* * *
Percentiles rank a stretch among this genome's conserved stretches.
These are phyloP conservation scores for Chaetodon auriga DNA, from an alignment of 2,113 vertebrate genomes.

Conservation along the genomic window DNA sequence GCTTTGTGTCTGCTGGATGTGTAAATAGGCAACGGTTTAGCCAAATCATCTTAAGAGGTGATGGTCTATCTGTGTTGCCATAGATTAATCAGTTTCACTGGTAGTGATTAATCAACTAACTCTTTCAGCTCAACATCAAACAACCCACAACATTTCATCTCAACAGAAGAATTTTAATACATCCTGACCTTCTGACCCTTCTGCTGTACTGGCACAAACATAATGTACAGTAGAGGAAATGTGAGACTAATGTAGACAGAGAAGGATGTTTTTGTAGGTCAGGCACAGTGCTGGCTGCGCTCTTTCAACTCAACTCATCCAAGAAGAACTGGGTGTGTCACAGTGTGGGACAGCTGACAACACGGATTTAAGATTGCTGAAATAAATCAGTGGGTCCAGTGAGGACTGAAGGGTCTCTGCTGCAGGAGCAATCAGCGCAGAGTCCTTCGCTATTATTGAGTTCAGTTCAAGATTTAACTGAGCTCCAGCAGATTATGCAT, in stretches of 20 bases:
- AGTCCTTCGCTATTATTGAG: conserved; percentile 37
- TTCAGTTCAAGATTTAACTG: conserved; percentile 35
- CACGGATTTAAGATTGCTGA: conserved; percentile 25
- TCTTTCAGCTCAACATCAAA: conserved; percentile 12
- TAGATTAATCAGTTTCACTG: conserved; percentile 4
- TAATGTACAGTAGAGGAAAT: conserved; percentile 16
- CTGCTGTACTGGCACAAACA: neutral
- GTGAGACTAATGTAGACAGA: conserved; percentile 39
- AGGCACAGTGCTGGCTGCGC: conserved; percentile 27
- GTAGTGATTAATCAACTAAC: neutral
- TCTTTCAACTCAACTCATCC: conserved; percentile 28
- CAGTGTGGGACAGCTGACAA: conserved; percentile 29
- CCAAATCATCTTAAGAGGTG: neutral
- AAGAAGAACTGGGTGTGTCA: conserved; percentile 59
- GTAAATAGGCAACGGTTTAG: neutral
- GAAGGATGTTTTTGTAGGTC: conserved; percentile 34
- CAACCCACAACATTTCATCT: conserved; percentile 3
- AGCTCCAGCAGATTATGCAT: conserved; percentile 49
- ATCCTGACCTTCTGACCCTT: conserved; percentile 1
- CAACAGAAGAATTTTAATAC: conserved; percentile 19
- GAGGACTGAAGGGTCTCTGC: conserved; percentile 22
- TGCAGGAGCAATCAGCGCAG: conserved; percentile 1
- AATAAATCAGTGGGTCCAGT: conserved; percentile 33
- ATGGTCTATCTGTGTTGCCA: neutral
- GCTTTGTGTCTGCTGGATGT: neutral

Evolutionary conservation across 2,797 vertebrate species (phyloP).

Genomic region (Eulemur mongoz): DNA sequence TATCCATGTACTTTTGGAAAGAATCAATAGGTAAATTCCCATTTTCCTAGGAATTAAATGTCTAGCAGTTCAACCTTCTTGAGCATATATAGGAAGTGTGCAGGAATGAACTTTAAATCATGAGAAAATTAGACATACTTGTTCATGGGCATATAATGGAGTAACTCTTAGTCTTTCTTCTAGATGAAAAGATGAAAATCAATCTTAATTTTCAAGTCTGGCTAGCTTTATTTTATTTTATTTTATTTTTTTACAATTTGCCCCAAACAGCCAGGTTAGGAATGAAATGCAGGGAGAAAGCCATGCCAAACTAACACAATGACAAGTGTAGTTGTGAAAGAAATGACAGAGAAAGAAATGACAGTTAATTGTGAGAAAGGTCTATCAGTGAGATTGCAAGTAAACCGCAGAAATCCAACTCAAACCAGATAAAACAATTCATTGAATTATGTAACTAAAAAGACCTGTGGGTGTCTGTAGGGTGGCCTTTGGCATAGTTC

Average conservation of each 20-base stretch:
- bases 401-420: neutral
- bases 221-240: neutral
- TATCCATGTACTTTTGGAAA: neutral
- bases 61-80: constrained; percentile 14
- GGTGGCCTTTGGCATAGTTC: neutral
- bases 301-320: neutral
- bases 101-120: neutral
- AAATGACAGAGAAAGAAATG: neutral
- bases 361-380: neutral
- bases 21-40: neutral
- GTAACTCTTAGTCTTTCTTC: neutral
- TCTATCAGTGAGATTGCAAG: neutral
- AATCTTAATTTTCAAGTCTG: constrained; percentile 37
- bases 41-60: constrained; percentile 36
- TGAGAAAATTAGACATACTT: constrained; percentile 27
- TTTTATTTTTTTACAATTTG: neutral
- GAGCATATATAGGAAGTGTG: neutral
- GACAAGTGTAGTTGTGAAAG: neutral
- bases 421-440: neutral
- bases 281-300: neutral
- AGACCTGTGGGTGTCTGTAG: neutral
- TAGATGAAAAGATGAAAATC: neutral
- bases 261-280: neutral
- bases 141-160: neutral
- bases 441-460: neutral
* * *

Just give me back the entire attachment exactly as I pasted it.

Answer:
Percentiles rank a stretch among this genome's conserved stretches.
These are phyloP conservation scores for Chaetodon auriga DNA, from an alignment of 2,113 vertebrate genomes.

Conservation along the genomic window DNA sequence GCTTTGTGTCTGCTGGATGTGTAAATAGGCAACGGTTTAGCCAAATCATCTTAAGAGGTGATGGTCTATCTGTGTTGCCATAGATTAATCAGTTTCACTGGTAGTGATTAATCAACTAACTCTTTCAGCTCAACATCAAACAACCCACAACATTTCATCTCAACAGAAGAATTTTAATACATCCTGACCTTCTGACCCTTCTGCTGTACTGGCACAAACATAATGTACAGTAGAGGAAATGTGAGACTAATGTAGACAGAGAAGGATGTTTTTGTAGGTCAGGCACAGTGCTGGCTGCGCTCTTTCAACTCAACTCATCCAAGAAGAACTGGGTGTGTCACAGTGTGGGACAGCTGACAACACGGATTTAAGATTGCTGAAATAAATCAGTGGGTCCAGTGAGGACTGAAGGGTCTCTGCTGCAGGAGCAATCAGCGCAGAGTCCTTCGCTATTATTGAGTTCAGTTCAAGATTTAACTGAGCTCCAGCAGATTATGCAT, in stretches of 20 bases:
- AGTCCTTCGCTATTATTGAG: conserved; percentile 37
- TTCAGTTCAAGATTTAACTG: conserved; percentile 35
- CACGGATTTAAGATTGCTGA: conserved; percentile 25
- TCTTTCAGCTCAACATCAAA: conserved; percentile 12
- TAGATTAATCAGTTTCACTG: conserved; percentile 4
- TAATGTACAGTAGAGGAAAT: conserved; percentile 16
- CTGCTGTACTGGCACAAACA: neutral
- GTGAGACTAATGTAGACAGA: conserved; percentile 39
- AGGCACAGTGCTGGCTGCGC: conserved; percentile 27
- GTAGTGATTAATCAACTAAC: neutral
- TCTTTCAACTCAACTCATCC: conserved; percentile 28
- CAGTGTGGGACAGCTGACAA: conserved; percentile 29
- CCAAATCATCTTAAGAGGTG: neutral
- AAGAAGAACTGGGTGTGTCA: conserved; percentile 59
- GTAAATAGGCAACGGTTTAG: neutral
- GAAGGATGTTTTTGTAGGTC: conserved; percentile 34
- CAACCCACAACATTTCATCT: conserved; percentile 3
- AGCTCCAGCAGATTATGCAT: conserved; percentile 49
- ATCCTGACCTTCTGACCCTT: conserved; percentile 1
- CAACAGAAGAATTTTAATAC: conserved; percentile 19
- GAGGACTGAAGGGTCTCTGC: conserved; percentile 22
- TGCAGGAGCAATCAGCGCAG: conserved; percentile 1
- AATAAATCAGTGGGTCCAGT: conserved; percentile 33
- ATGGTCTATCTGTGTTGCCA: neutral
- GCTTTGTGTCTGCTGGATGT: neutral

Evolutionary conservation across 2,797 vertebrate species (phyloP).

Genomic region (Eulemur mongoz): DNA sequence TATCCATGTACTTTTGGAAAGAATCAATAGGTAAATTCCCATTTTCCTAGGAATTAAATGTCTAGCAGTTCAACCTTCTTGAGCATATATAGGAAGTGTGCAGGAATGAACTTTAAATCATGAGAAAATTAGACATACTTGTTCATGGGCATATAATGGAGTAACTCTTAGTCTTTCTTCTAGATGAAAAGATGAAAATCAATCTTAATTTTCAAGTCTGGCTAGCTTTATTTTATTTTATTTTATTTTTTTACAATTTGCCCCAAACAGCCAGGTTAGGAATGAAATGCAGGGAGAAAGCCATGCCAAACTAACACAATGACAAGTGTAGTTGTGAAAGAAATGACAGAGAAAGAAATGACAGTTAATTGTGAGAAAGGTCTATCAGTGAGATTGCAAGTAAACCGCAGAAATCCAACTCAAACCAGATAAAACAATTCATTGAATTATGTAACTAAAAAGACCTGTGGGTGTCTGTAGGGTGGCCTTTGGCATAGTTC

Average conservation of each 20-base stretch:
- bases 401-420: neutral
- bases 221-240: neutral
- TATCCATGTACTTTTGGAAA: neutral
- bases 61-80: constrained; percentile 14
- GGTGGCCTTTGGCATAGTTC: neutral
- bases 301-320: neutral
- bases 101-120: neutral
- AAATGACAGAGAAAGAAATG: neutral
- bases 361-380: neutral
- bases 21-40: neutral
- GTAACTCTTAGTCTTTCTTC: neutral
- TCTATCAGTGAGATTGCAAG: neutral
- AATCTTAATTTTCAAGTCTG: constrained; percentile 37
- bases 41-60: constrained; percentile 36
- TGAGAAAATTAGACATACTT: constrained; percentile 27
- TTTTATTTTTTTACAATTTG: neutral
- GAGCATATATAGGAAGTGTG: neutral
- GACAAGTGTAGTTGTGAAAG: neutral
- bases 421-440: neutral
- bases 281-300: neutral
- AGACCTGTGGGTGTCTGTAG: neutral
- TAGATGAAAAGATGAAAATC: neutral
- bases 261-280: neutral
- bases 141-160: neutral
- bases 441-460: neutral